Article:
Citizen science scales to big data when it meets the Internet of Things. Post-Fukushima projects like Safecast[10] are starting to generate large quantities of citizen-powered radiation measurements. The infrastructure is growing in the form of projects like Cosm/Pachube[11], and the Public Laboratory has successfully crowdfunded a DIY spectrometry kit[12]

What happens when citizen data meets big data? If citizen capabilities have been informed by a critical pedagogy, we can expect something like the approach of the Counter-Cartographies Collective to mapping data: 

“One big point of discussion was how to deal with the embedded biopolitics behind data sources like US Census data that we use in our maps — as 3Cs, we often talk about how we ‘queer’ data or statistics by pulling map stories out of them that they weren’t intended for.”[13]

In this way, citizen data could bring the New Aesthetic[14] to big data; a glitching that reveals the computational assumptions behind our databased world, a hacking away at the invisible voxels of power that striate society, an R[15]-powered interruption that returns a capability to the collective citizenry.

[0] The ZEUS detector and Data Storage at ZEUS

[1] CASTOR2 rises to LHC's data storage challenge

[2]Outsource to easyCouncil? Not in our name, says Barnet

[3]Opening the National Pupil Database?

[4]Video from Global Pulse’s 8 November briefing to the UN General Assembly

[5]Technology as empowerment a capability approach to computer ethics by Justine Johnstone, Science and Technology Policy Research, Freeman Centre, University of Sussex

[6]School of Data - Learn how to find, process, analyze and visualize data

[7]Critical Hacktivism, by Dan McQuillan, Internet.Artizans blog

[8]Troubled families, Department for Communities and Local Government

[9]Scientists and Citizens, Chinadialogue

[10]Safecast global sensor network - “for collecting and sharing radiation measurements to empower people with data about their environments”

[11]Cosm platform, API and community – How it works

[12]Public Lab DIY Spectrometry Kit > on Kickstarter

[13]3cs in Chicago (part 1), Counter-Cartographies Collective

[14]The New Aesthetic: Waving at the Machines, a talk by James Bridle

[15]RStudio - Take control of your R code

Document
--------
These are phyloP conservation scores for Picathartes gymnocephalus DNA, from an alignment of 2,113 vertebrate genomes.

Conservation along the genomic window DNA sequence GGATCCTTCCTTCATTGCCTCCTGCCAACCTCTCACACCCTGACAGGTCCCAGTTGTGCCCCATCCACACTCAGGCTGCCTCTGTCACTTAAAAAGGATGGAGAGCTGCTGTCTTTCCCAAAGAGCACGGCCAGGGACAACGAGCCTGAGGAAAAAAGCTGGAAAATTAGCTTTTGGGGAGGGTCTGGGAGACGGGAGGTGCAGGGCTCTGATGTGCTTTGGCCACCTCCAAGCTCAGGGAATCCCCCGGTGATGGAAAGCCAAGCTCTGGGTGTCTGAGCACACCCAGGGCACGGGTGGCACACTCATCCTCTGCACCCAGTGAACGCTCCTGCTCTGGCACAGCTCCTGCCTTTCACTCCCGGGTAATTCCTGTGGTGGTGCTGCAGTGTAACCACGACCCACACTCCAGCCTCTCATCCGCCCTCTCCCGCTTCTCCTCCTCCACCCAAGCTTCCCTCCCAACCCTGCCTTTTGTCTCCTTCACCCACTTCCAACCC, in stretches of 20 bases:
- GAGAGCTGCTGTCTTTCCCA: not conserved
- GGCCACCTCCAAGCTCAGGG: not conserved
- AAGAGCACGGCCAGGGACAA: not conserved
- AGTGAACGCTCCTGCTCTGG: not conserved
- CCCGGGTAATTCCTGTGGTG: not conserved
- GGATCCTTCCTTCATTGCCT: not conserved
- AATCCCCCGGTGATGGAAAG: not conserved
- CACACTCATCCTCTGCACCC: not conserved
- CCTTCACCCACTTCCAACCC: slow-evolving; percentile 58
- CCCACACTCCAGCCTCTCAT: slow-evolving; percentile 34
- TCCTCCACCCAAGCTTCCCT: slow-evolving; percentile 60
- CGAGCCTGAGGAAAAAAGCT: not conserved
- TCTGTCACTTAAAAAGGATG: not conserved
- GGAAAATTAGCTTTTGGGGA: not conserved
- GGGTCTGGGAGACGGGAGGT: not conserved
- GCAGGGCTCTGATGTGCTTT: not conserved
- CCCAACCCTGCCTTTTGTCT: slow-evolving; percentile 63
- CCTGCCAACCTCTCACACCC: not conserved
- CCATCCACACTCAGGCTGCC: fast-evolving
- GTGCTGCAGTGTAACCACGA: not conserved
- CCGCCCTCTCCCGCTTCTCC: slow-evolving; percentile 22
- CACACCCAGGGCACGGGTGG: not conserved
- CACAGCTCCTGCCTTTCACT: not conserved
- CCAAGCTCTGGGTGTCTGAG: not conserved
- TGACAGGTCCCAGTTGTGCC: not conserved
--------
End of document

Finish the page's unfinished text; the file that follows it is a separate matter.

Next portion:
Hopeful Hybrids: the idea of Social Innovation Assemblages

by Dan McQuillan


In Critical Hacktivism[1] I outlined an approach to the affordances of social technology that evades capture by existing institutional and knowledge structures. In this post I'll look at the next challenge; how can these social innovations scale in a way that is 'prototyping a new society in the shell of the old' without becoming completely assimilated by existing institutions.

Most of the systems that we inhabit are 'striated' (marked by linear boundaries, restricted to a particular plane of activity in the space of all possible potentials) and this inevitably acts to control and capture. Our experience with Social Innovation Camp[2] is that projects coming out of the camps are are too small and too different for a system to acknowledge (whether that system is a host organisation or the wider political economy around a social issue). Or, if they are recognised, the reaction is just as likely to be hostility as support[3]. Similarly a project like Apps for Good[4], channeling pure Paulo Freire through the affordances of the Android operating system, finds itself pushed away from disaffected youth and in to schools[5] by the fear-based benefits system and the myopic and self-interested voluntary sector. How can we scale our critical hacks without becoming the same as that which went before? When Richard Day warns against 'the hegemony of hegemony'[6] he's highlighting the poverty of our ideas about how to be influential in the world. I'm proposing a line of flight based on 'hopeful hybrids'; hybrid combinations of social startups and existing entities based on the idea of assemblages.

On one level, an assemblage is simply a heterogeneous complex system – it could be made up of objects, people, organisations and biological components. As a philosohphical idea from Deleuze & Guattari, and developed by de Landa, it takes on some characteristics that make it a good fit for social prototyping, a way of hacking the system while 'keeping the power on' (to borrow a phrase from Abstract Hacktivism[7]. On of the useful distinctions made by assemblage theory is the distinction between the properties and capacities of an entity. “We may have exhaustive knowledge about an individual’s properties and yet, not having observed it in interaction with other individuals, know nothing about its capacities”[8]. When these elements come together in an assemblage new capacities emerge, that become characteristic of the emergent whole. The assemblage is not reducible to its parts.